Power Delivery is designed to allow devices to fast-charge over a USB connection. Its newest version, PD 3.0, is one of the most popular fast charging protocols. PPS is the latest addition to the PD 3.0 standard. PPS and PD protocols work seamlessly together. PPS allows for renegotiation of non-standard currents and voltages between the charger and the device.

Anker's specialized charging tech is called Power IQ and with Power IQ's logic is that normal charging devices such as USB Wall chargers, car chargers, and power banks are all programmed in such a way that they only charge with one method.

With Power IQ devices, however, the devices are programmed in a various way to call different protocols that can charge devices as fast as possible with as much power the device can take. If it's an older phone, then the protocol that may be called will be one from just a regular charger. If you were to use a newer device, the charging protocol would be faster since the device can handle the faster charge rate.
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Last edited by itsarectangle April 26, 2021 at 09:53 AM.
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#4
Actually just got this and gonna purchase again with the coupon. Charges everything I've tried it with at full speed, from an old MacBook(60watt) to iPad pro and note 10+
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#5
Now I just need a decent cable to go with this.
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#6
Would this make a difference charging an iphone x (usb c to lightning) or are the "smart/fast charging" features only utilized through usb c to usb c? Thanks!
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#7
is there a good deal on one with dual outputs?
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#8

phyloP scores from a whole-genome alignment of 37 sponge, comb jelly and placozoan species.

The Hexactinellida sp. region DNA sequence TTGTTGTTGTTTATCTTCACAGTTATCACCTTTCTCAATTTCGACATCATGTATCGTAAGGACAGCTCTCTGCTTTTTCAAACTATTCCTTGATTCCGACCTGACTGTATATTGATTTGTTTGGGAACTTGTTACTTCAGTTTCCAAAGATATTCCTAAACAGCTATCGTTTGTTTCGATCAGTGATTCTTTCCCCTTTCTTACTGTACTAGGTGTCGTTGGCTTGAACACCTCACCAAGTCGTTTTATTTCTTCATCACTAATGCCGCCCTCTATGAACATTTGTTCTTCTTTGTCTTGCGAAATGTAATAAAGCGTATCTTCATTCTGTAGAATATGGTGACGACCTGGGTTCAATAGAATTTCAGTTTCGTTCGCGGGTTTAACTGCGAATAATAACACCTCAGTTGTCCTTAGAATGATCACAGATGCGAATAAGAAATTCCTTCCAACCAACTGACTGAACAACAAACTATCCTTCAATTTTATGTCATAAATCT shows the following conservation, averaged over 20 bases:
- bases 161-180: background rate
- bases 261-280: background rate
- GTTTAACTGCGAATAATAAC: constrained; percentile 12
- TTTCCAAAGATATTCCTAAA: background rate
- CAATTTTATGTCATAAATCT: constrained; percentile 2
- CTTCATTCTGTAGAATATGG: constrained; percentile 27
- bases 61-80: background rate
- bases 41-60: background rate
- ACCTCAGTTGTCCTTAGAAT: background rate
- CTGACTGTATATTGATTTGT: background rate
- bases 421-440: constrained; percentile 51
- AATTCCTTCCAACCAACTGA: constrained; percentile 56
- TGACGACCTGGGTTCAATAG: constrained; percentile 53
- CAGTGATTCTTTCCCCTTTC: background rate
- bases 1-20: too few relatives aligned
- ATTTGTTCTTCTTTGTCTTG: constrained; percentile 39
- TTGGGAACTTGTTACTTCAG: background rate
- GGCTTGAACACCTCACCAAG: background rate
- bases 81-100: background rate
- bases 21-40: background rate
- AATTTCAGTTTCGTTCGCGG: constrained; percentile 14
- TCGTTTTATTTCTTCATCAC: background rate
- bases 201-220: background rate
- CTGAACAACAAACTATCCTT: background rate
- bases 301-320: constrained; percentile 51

I'm really hoping the average price on these GaN adapters drop in the next 6 months or so. I haven't felt the need to purchase in the past year since I'm spending so much time at home, but my next upgrade will hopefully be some sort of replacement for all my various multi port + Apple USB-C chargers...

Side tangent, but I originally thought USB-C was supposed to be a gamechanger in terms of universal usage, but now I just find myself spending more time figuring out if/where I need 30W, 60W and 100W blocks for my Switch, iPad Air and MBA... lol
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#9
Quote from AdrianG3270 :
Now I just need a decent cable to go with this.
Monoprice had some this past week, deals may still be up.
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#10
Just looking at the dimension of the charger, can someone comment on any tendency to unplug from a wall socket?
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#11
Quote from kc53 :
Would this make a difference charging an iphone x (usb c to lightning) or are the "smart/fast charging" features only utilized through usb c to usb c? Thanks!
Fast charging supports on usb-c to lightning. The thing is iPhone X takes max of 18W. Using a 65W charger won't make a difference.
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Last edited by van_basten April 26, 2021 at 02:48 PM.
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#12
Quote from van_basten :
Fast charging supports on usb-c to lightning. The thing is iPhone X takes max of 18W. Using a 65W charger won't make a difference.
do you know if this would charge an iphone 11 pro max any faster than a regular shitty one?
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#13
Quote from AquaPlant6686 :
do you know if this would charge an iphone 11 pro max any faster than a regular shitty one?
Very unlikely. The 11 pro max, unlike the rest of the 11s, shipped with a not very shitty 18W charger that works quite well. If you are using something other than what it came with from a different phone that's less than 18W then you would see faster charges.
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#14
I recommend the ZMI 65w charger for $20 on Amazon. Includes a cable and doesn't get hot. The best I have found so far.
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#15
I used this to power up my 2020 MacBook Air M1. So I can vouch it charges a lot quicker through a USB C Hub than using the stock Apple 30W Charger included with it.
Using this Aukey Hub for those interested.

https://www.amazon.com/dp/B07RZ3M...UTF8&psc=1
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Last edited by nin7474 April 26, 2021 at 03:40 PM.